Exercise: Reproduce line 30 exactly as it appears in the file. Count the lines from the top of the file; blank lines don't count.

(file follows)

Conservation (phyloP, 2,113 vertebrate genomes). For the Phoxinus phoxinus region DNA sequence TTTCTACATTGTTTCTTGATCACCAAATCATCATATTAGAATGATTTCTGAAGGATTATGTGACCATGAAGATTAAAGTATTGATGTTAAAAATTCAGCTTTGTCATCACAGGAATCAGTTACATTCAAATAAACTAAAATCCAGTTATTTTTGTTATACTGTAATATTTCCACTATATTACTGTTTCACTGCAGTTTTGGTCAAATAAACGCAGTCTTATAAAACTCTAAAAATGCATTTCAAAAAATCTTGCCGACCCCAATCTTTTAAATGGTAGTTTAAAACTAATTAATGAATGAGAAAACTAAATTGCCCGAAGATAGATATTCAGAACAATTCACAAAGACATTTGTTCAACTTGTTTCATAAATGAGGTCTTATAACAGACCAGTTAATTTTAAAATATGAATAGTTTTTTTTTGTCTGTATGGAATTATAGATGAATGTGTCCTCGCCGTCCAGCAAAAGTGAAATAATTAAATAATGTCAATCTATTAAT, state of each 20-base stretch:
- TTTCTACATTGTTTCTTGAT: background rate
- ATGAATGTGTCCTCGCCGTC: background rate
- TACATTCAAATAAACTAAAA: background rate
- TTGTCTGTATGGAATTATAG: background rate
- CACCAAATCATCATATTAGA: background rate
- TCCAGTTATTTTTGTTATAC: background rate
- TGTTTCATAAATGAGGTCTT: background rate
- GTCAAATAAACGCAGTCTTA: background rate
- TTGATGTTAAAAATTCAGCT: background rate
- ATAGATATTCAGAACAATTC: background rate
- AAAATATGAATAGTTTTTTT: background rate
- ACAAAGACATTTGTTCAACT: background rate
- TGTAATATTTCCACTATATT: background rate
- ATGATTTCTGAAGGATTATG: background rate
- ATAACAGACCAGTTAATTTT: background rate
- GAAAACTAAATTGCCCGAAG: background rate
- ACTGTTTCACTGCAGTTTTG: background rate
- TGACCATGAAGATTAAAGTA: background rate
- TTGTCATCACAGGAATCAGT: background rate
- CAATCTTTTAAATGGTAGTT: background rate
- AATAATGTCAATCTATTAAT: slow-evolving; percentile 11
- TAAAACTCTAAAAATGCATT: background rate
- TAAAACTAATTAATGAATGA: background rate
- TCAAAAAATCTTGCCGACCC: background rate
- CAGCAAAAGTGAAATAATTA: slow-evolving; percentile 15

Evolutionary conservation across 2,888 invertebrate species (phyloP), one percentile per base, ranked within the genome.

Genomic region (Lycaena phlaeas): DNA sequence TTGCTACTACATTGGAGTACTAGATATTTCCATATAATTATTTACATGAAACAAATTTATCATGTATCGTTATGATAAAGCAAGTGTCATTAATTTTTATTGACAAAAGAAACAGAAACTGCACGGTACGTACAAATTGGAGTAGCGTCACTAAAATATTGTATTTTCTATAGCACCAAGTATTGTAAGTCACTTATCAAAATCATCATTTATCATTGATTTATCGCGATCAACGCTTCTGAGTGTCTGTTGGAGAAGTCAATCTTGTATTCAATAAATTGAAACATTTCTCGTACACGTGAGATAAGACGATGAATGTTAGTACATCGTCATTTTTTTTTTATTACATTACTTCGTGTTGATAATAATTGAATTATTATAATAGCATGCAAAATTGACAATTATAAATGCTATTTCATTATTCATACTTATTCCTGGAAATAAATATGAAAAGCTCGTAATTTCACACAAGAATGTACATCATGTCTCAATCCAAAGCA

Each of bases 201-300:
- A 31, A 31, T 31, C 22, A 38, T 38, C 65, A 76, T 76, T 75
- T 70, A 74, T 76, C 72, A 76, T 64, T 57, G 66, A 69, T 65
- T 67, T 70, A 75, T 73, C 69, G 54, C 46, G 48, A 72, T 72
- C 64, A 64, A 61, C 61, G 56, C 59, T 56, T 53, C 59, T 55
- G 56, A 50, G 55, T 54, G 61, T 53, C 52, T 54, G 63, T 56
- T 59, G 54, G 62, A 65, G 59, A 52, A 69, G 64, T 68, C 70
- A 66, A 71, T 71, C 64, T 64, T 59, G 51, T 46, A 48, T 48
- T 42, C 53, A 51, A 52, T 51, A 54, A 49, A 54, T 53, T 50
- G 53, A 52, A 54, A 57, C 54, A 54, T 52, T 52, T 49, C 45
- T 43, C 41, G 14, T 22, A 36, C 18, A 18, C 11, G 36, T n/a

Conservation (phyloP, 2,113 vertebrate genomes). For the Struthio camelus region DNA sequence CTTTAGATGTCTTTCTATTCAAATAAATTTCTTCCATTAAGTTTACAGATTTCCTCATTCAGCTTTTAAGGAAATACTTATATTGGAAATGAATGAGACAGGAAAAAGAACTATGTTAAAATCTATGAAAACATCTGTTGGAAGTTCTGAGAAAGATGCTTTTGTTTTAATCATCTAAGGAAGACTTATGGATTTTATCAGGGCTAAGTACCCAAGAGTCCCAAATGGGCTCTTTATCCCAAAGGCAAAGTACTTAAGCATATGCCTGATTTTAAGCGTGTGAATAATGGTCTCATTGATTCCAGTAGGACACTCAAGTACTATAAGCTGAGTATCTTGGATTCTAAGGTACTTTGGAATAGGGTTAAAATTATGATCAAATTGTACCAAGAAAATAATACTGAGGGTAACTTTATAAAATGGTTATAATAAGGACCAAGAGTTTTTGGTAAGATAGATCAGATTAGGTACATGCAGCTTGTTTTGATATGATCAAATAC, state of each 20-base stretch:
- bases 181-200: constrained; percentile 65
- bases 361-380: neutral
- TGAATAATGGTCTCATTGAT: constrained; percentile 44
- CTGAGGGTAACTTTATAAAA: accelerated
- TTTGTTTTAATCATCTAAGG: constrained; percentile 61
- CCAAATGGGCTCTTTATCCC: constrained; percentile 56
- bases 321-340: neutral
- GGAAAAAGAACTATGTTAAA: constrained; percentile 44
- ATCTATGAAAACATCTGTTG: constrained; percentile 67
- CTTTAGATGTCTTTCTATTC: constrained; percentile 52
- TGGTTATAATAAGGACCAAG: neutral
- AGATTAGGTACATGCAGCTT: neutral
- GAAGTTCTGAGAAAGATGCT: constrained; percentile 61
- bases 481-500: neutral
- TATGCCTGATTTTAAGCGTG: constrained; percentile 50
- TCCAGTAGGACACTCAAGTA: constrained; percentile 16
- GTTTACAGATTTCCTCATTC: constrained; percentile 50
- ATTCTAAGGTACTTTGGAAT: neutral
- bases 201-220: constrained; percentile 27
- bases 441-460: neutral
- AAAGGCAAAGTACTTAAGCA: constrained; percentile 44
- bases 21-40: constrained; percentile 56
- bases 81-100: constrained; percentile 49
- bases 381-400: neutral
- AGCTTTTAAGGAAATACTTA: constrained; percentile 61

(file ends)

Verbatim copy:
- A 31, A 31, T 31, C 22, A 38, T 38, C 65, A 76, T 76, T 75